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Comment Re: I was able to successfully use a docx (Score 3, Interesting) 183

Yep. I always use LibreOffice to edit and send back documents for work. It usually works OK, but with frequent glitches. I worried about that, so I once asked our admin if she had a problem with the docs I sent back. She said mine were no worse than those she got from everybody else, and she had never realized I wasn't actually using MS word to edit them. Glitches and formatting errors is apparently completely normal even with the same version of MS word on different computers.

Comment Re:Power efficiency is good in some places, not al (Score 1) 337

John Cook (put his blog in your RSS feed if you don't already have it) made a very good point recently: The speed gains from Moore's Law are dwarfed by the speed gains from algorithmic improvements. And unlike Moore's Law, we're not yet seeing a limit approaching for better ways to solve stuff. The post in question:

Comment Re:Power efficiency is good in some places, not al (Score 1) 337

A lot of tasks intrinsically don't scale, or scale only up to some limit. Some people are running into this already in the HPC world, were we have big parallel machines that they can't take full advantage of. Their simulations simply don't scale above a certain number of cores.

This problem is becoming steadily worse, since people want to make models with more detail (that tends to not parallelize well), and simulate much longer timeframes than before. If you're simulating protein interactions over one millisecond, then it might not matter if it takes an hour or two. But if you want to use that to understand LTP in neurons and simulate a second or two, then it becomes a very major problem if your model can't parallelize further and the per-core speed stays put.

Comment Re:last chance to buy quality Sharp products (Score 4, Insightful) 48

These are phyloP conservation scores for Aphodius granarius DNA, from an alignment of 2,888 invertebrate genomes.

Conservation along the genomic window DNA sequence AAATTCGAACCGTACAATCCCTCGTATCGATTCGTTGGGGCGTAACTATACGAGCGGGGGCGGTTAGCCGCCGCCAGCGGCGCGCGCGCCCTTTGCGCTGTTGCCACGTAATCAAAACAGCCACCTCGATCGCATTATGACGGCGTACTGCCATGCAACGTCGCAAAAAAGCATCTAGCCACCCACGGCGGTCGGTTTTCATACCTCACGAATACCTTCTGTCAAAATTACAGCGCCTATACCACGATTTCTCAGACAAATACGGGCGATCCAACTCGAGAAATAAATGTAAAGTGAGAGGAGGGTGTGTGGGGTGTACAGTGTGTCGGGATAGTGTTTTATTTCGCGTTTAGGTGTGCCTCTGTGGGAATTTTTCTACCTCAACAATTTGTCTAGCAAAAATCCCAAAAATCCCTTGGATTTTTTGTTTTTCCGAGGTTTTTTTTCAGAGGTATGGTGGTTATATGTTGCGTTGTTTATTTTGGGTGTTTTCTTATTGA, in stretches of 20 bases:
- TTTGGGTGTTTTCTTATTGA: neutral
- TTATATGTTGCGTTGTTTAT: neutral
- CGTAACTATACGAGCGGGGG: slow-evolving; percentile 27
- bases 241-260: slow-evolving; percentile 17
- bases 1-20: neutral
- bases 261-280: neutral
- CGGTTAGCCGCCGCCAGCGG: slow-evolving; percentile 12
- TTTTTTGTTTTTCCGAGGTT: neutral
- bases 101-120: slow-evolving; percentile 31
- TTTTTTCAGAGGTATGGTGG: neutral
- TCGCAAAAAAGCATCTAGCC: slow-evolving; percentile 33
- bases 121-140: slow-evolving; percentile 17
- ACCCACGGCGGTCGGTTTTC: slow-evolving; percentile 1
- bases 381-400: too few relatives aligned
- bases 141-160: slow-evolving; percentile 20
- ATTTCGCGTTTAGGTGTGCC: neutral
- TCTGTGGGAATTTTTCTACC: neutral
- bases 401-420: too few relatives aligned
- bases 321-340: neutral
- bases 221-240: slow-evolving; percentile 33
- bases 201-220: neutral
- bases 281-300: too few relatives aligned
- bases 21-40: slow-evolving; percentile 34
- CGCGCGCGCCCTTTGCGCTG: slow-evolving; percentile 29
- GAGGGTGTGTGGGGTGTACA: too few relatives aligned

Geeks are just as good the world over, whether Japan, Taiwan, EU, US or China. Product quality has nothing to do with the quality of the designers and builders and everything to do with the budget and time constraints they have to do their stuff. And that is all about where their company wants to position itself in the price/quality/reputation landscape.

Sharp has a well-deserved reputation for good quality and sometimes off-beat or niche products that delight a few even if they don't become huge sellers. And that's of course part reason why they've been in trouble for some years now. Foxconn doesn't have a reputation for premium products or for doing their own thing.

I share the worry that Sharp as we know it will disappear, and just become another nameplate pasted on bland, forgettable me-too stuff.

Comment Re:Take back Slashdot (Score 1) 1310

Heya, you posted AC but I hope you can still read this. Thanks for acknowledging my existence on here. That's the first time anyone has in all the time I've been here. Not that anyone needs to do that but that was nice. :) haha

If youre just talking about the link to our journals on the posts we make, that is true we can get to our journal that way but that still shows that it is broken imo because its found in such a convulted way. Slashdot can't expect us to make a post or find one of our old ones just to get a link up to our journals or have us remember the direct link to type into the browser. On other sites theres usually links either in our account page or some other prominent location to navigate our own stuff and around the site. I don't know why our journals are hidden like this (or missed when they revamped the site) especially when slashdot started out as a journal.